Double-chambered right ventricle (DCRV) was first described in 1858 by TB Peacock, but it is now understood to be a form of congenital heart disease wherein there is a mid-cavitary obstruction that dived the right ventricle into a high-pressure proximal portion and a low-pressure distal portion. DCRV can classify into two main types based on the tissue responsible for the mid-cavitary obstruction. Patients with type 1 DCRV have an anomalous muscle bundle that crosses the right ventricle while type 2 DCRV has parietal and septal muscle hypertrophy that is responsible for the obstruction, and they often are more likely to present with a ventricular septal defect (VSD). Associated anomalies include VSD (most common and can be seen in up to 90% of DCRV patients), transposition of the great arteries, tetralogy of Fallot, ruptured sinus of Valsalva aneurysm, atrial septal defect, aortic valve regurgitation, persistent left superior vena cava, tricuspid valve regurgitation, Ebstein anomaly, and valvar pulmonary stenosis.
Proposals posit various mechanisms to explain the development of abnormal muscle bundles in a double-chambered right ventricle. They include the following:
Double-chambered right ventricle presents in 0.5% to 2% of all patients with congenital heart disease. It has a 2 to 1 male to female predilection ratio of presenting at birth. It can present in 10% of children undergoing correction of a VSD, 3.1% of patients who have undergone repair of tetralogy of Fallot, and it can also present atypically in adults with a prevalence of 2.1%.
Patients with isolated double-chambered right ventricle and mild-to-moderate right ventricular outflow tract obstruction (RVOTO) are asymptomatic. When RVOTO is severe, the patient may experience exertional fatigue, dyspnea, light-headedness, or chest discomfort (right ventricular angina). Severe right ventricle hypertension may also lead to right ventricular failure, failure to thrive, and fatigue. If there is an interatrial communication or if the VSD is proximal to the obstruction, cyanosis may occur. Severe RVOTO results in right ventricular heave. The ejection systolic murmur, which is characteristically long and loud, is of maximal intensity in the third or even fourth left intercostal space. The site of the thrill, if present, is also low. A diminished right ventricular cardiac output caused by the small, high-pressure proximal chamber and the relatively low subvalvular pressure allows the pulmonary valve to close earlier. Hence, the pulmonic component of the second heart sound is not too soft or too delayed.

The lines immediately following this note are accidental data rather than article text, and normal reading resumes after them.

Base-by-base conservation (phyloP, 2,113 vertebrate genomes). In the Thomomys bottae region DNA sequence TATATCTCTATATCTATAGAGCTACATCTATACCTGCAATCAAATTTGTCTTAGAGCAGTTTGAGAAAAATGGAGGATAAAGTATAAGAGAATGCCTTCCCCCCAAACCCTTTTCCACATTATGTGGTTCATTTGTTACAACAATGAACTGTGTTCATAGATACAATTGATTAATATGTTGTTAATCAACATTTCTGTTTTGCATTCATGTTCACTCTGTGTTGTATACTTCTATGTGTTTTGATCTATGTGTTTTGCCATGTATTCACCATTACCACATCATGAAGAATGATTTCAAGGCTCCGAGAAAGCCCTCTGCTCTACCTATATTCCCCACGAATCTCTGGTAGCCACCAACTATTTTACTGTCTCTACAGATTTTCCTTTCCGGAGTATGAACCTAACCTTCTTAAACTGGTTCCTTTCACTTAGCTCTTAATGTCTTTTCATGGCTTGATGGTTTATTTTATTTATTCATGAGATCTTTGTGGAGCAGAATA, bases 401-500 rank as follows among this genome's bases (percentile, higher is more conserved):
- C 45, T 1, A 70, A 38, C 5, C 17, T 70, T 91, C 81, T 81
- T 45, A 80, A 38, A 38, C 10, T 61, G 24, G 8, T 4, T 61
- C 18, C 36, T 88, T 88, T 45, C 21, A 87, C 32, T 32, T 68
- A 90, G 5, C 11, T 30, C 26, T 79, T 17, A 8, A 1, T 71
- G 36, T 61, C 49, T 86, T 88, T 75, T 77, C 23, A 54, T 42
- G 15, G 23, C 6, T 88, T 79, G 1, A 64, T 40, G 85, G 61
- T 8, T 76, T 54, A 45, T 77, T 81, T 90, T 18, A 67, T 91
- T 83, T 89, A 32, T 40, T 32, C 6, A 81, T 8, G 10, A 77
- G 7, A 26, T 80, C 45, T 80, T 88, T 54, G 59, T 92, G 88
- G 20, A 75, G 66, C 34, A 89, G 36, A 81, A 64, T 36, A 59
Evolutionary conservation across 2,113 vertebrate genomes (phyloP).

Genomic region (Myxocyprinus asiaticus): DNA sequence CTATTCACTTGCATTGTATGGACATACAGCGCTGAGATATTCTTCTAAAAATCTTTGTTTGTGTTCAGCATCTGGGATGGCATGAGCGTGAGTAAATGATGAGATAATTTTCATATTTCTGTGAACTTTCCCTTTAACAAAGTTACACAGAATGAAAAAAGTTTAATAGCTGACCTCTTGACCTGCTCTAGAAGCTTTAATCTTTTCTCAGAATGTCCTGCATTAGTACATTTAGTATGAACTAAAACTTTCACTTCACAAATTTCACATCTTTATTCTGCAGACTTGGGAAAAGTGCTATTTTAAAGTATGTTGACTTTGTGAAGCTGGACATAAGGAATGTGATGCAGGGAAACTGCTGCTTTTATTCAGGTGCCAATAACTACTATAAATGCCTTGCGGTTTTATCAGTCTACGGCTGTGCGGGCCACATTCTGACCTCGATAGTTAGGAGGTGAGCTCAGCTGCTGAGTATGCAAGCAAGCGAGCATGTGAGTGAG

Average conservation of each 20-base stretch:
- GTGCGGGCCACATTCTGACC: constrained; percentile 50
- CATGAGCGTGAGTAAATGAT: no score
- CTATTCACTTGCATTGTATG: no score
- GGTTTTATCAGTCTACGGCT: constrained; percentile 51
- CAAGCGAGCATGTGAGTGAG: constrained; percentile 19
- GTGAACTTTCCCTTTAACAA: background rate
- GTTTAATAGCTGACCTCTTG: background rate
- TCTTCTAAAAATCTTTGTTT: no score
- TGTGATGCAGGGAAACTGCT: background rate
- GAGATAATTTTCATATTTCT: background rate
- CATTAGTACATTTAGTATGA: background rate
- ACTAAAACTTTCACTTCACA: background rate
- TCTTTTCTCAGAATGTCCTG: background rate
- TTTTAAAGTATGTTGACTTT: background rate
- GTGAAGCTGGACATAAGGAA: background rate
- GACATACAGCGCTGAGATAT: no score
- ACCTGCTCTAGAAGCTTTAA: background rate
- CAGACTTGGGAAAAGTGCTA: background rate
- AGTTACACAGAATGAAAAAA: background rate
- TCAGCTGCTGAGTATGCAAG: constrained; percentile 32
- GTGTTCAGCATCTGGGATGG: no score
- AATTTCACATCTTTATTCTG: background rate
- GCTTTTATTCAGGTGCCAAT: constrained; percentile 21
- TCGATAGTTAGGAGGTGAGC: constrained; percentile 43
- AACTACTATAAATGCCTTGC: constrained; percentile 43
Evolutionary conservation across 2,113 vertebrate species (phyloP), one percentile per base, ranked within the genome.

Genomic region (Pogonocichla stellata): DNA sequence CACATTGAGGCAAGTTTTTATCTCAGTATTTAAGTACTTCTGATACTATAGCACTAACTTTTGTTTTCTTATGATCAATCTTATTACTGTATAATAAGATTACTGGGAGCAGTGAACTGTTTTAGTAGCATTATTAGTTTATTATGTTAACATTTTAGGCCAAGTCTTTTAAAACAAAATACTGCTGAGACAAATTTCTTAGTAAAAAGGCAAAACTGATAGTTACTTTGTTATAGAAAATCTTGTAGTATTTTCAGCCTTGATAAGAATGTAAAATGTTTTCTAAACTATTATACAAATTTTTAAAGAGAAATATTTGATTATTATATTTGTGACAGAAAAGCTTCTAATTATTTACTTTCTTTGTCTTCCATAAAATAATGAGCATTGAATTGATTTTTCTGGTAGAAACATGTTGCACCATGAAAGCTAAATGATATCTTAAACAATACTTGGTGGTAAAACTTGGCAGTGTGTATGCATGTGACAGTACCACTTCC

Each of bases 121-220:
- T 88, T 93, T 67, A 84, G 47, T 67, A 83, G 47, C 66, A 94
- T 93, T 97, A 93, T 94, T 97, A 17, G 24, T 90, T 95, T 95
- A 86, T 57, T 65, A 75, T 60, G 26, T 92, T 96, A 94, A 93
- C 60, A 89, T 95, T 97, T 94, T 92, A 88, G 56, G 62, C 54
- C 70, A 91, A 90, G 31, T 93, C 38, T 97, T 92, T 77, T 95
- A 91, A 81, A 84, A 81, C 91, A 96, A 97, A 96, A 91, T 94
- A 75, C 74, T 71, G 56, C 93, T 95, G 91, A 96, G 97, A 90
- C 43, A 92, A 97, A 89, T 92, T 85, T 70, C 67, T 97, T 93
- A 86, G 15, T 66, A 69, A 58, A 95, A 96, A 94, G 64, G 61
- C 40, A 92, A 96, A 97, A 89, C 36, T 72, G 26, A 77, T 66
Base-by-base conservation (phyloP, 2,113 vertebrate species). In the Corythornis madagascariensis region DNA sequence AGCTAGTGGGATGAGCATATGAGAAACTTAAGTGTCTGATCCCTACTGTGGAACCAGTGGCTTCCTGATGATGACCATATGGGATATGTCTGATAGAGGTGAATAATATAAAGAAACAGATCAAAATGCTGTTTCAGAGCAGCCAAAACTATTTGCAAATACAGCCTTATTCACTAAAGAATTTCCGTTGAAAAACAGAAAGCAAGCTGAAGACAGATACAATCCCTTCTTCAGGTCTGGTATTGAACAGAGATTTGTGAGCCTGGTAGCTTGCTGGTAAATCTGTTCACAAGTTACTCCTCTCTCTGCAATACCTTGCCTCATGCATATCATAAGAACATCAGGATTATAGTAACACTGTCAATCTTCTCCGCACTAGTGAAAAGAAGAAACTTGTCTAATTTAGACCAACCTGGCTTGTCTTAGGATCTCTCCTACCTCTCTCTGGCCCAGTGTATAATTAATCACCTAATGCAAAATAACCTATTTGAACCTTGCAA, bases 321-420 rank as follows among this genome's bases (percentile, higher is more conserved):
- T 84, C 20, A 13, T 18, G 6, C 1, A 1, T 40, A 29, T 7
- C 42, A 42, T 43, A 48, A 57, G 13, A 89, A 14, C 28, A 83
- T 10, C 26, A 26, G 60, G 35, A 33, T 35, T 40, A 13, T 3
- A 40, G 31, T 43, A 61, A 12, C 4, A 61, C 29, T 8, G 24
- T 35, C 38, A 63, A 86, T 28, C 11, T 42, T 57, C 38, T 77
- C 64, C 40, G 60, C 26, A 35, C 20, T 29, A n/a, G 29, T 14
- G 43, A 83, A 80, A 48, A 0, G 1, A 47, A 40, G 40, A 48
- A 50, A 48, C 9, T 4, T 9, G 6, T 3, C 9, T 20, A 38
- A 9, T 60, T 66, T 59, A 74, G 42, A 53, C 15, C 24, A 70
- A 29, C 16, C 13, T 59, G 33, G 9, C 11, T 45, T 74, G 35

It usually shows right ventricular hypertrophy and right axis deviation, but may have atypical features like dominant R in lead V4R, with only an rS complex in V1. These electrocardiographic abnormalities are attributable to the absence of hypertrophy of the distal right ventricular chamber.
Transthoracic echocardiography (TTE) often serves as an initial diagnostic modality, but it has been reported to be often less effective than transesophageal echocardiography (TEE), cardiac catheterization, and cardiac magnetic resonance imaging (MRI). The diagnostic effectiveness of TTE has limitations because of the right ventricle’s irregular shape, retrosternal position, and proximity to the precordium; the mid-cavitary turbulent jet on TTE can also be confused for an intracardiac shunt or high right ventricular pressure may be incorrectly assumed to represent pulmonary hypertension. However, these problems can be overcome as the right ventricle and outflow tract may be visualized better, and the turbulent jet can be aligned better to make accurate pressure gradient measurements by using the subcostal view on TTE. The best view for diagnosing DCRV is the subcostal short-axis view in infants and young children. In older patients, the parasternal short-axis view at the level of the aortic valve and subcostal views are useful. TEE allows for better definition of the lesion in the adults. Helpful TEE views include the mid esophageal 4-chamber view with color flow doppler that can show intracavitary narrowing, the mid-esophageal right ventricular view with color flow doppler of the inflow and outflow areas that can demonstrate anomalous muscle tissue and RVOTO inferior to the pulmonic valve, and the upper esophageal aortic arch short-axis view or transgastric basal right ventricular view with color flow doppler that can help locate the source of turbulent flow in the right ventricle and then measure the pressure gradient through the outflow tract.
The pressure data characteristically shows a low pressure tracing in the pulmonary artery, and the infundibular chamber, while the pressure is high (often supra systemic) in the right ventricular apex. Angiography should merit consideration if the pressure gradients cannot be evaluated by echocardiography or if the patient needs evaluation for suspected co-morbid coronary artery disease.